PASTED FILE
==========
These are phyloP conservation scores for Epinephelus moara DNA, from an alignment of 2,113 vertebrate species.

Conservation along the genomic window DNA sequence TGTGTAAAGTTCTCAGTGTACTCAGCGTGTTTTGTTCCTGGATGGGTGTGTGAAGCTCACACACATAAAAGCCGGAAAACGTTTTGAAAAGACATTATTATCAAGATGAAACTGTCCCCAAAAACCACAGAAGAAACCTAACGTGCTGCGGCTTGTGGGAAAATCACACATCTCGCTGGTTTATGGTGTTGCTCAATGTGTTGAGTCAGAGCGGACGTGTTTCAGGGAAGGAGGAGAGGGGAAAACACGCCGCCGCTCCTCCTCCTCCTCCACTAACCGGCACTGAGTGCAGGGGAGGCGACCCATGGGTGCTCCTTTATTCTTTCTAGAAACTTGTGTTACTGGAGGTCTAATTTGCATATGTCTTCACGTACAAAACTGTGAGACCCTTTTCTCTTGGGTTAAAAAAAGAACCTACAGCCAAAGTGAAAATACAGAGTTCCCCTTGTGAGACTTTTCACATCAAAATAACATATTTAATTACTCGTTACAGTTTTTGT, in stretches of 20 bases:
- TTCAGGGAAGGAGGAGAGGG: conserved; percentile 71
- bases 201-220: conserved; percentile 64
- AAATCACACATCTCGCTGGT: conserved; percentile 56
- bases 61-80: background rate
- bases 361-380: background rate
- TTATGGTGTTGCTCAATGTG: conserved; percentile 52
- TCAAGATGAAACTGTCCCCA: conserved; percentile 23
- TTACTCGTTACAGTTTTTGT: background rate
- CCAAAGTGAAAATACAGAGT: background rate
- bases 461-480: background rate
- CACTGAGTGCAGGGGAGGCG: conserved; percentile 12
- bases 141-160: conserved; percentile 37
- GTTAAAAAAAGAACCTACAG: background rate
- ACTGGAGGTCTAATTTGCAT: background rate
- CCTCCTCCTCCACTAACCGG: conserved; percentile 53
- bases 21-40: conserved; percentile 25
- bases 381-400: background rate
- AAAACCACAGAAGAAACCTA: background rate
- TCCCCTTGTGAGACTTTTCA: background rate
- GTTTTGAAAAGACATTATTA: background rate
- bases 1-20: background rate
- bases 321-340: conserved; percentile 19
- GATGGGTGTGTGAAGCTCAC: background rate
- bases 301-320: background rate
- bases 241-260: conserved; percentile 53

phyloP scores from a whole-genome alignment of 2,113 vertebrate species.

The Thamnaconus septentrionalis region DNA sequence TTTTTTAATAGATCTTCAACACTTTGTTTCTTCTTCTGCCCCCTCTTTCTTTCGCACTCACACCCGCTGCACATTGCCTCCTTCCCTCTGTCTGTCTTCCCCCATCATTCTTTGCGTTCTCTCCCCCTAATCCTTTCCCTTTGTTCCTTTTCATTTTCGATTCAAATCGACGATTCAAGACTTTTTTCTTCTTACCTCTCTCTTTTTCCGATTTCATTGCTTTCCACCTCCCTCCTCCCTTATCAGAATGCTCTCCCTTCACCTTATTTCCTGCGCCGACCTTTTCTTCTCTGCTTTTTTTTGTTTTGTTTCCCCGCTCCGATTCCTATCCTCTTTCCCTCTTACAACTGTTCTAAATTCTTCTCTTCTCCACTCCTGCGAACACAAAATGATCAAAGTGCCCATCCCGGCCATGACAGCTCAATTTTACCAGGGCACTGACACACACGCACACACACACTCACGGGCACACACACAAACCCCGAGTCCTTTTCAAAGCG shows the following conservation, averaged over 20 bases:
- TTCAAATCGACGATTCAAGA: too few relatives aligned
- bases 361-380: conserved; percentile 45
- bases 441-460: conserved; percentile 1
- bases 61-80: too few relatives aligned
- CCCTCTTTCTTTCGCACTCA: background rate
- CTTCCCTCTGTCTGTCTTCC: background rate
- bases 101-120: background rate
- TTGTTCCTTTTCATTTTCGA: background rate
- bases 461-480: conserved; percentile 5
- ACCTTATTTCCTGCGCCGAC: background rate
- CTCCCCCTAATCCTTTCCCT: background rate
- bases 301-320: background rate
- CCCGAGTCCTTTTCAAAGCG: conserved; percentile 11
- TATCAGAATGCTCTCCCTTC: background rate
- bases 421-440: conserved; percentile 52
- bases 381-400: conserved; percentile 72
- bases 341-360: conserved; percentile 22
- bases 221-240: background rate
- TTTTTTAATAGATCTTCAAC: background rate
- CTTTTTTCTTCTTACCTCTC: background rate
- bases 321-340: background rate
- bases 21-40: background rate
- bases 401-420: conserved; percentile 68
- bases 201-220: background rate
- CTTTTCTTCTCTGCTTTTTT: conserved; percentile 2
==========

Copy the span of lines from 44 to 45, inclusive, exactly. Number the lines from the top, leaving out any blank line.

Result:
- bases 421-440: conserved; percentile 52
- bases 381-400: conserved; percentile 72